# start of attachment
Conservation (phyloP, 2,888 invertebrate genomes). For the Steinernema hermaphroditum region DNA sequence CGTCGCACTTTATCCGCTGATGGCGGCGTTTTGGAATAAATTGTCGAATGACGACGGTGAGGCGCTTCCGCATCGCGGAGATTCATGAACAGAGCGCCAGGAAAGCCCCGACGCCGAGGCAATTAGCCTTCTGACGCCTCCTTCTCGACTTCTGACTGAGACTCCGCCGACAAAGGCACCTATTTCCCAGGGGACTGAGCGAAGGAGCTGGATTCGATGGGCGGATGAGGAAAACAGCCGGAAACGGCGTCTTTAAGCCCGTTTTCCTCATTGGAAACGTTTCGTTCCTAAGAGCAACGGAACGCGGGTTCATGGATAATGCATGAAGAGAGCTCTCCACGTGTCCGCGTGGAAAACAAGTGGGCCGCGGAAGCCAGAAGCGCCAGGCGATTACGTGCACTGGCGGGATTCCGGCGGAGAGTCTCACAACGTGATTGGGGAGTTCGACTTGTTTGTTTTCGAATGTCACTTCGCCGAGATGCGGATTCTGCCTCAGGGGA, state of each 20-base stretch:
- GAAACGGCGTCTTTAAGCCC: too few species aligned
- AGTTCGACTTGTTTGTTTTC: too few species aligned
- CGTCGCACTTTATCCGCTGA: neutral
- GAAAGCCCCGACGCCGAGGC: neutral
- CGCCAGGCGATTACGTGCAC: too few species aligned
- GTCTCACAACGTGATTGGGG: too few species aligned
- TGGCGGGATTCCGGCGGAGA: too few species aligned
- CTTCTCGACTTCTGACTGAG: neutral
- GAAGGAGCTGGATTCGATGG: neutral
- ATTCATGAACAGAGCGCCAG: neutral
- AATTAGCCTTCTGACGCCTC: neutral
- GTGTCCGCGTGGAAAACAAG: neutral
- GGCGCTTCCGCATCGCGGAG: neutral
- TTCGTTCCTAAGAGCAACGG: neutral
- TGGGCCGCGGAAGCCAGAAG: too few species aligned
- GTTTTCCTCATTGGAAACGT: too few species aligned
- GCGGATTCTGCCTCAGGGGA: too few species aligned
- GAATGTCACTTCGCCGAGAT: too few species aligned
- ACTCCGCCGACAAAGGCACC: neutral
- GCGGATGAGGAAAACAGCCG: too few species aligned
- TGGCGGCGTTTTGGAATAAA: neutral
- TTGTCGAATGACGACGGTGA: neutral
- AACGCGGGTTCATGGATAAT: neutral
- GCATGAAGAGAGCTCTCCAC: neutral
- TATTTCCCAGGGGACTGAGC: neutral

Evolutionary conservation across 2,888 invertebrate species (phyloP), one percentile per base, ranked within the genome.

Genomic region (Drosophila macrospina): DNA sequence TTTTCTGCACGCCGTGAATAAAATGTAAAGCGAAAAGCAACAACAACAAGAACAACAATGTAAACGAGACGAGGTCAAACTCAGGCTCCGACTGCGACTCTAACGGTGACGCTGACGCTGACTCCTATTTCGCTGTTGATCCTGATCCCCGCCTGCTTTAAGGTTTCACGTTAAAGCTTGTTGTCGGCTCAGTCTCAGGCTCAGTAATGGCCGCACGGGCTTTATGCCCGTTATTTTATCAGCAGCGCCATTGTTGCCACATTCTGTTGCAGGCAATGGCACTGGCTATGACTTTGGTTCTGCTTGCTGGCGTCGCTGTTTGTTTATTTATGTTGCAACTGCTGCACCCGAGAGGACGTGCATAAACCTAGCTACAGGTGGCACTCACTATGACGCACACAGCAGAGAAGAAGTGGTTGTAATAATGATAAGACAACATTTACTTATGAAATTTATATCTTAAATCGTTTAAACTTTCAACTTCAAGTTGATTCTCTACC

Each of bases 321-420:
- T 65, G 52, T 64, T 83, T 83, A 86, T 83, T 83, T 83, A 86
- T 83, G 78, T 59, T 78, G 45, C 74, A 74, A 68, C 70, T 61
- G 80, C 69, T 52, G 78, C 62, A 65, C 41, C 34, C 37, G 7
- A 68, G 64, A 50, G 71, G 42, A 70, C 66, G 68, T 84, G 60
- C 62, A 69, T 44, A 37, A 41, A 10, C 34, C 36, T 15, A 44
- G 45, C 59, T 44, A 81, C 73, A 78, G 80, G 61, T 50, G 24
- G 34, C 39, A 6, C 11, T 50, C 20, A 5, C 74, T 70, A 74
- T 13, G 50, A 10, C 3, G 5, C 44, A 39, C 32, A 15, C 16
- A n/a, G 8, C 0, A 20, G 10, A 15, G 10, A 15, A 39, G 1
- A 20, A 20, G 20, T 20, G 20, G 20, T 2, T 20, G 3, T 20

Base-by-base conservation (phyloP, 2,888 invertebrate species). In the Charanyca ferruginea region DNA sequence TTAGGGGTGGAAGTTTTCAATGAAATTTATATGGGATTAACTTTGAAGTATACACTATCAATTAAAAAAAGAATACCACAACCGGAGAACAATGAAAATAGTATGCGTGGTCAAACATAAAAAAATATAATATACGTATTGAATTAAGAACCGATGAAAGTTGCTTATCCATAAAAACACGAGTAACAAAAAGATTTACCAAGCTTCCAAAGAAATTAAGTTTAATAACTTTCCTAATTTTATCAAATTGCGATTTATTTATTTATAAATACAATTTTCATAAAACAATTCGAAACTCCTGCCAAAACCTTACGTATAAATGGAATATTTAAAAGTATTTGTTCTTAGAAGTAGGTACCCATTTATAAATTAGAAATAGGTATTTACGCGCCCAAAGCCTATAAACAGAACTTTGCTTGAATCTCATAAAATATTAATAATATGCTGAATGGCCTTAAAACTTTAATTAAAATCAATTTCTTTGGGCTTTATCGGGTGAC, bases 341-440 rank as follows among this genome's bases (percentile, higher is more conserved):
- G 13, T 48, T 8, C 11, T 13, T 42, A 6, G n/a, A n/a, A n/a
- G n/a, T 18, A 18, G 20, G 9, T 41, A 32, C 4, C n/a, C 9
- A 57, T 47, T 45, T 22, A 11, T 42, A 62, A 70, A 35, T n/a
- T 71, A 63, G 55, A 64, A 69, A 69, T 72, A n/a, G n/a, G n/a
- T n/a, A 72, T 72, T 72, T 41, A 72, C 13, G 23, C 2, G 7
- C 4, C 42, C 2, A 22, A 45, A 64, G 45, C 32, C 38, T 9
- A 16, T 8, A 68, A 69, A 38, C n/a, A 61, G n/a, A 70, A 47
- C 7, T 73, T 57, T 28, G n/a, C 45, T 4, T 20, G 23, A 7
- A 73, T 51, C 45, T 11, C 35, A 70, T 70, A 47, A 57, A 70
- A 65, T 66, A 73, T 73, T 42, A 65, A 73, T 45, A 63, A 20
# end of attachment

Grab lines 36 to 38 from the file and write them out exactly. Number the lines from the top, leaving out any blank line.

- G 34, C 39, A 6, C 11, T 50, C 20, A 5, C 74, T 70, A 74
- T 13, G 50, A 10, C 3, G 5, C 44, A 39, C 32, A 15, C 16
- A n/a, G 8, C 0, A 20, G 10, A 15, G 10, A 15, A 39, G 1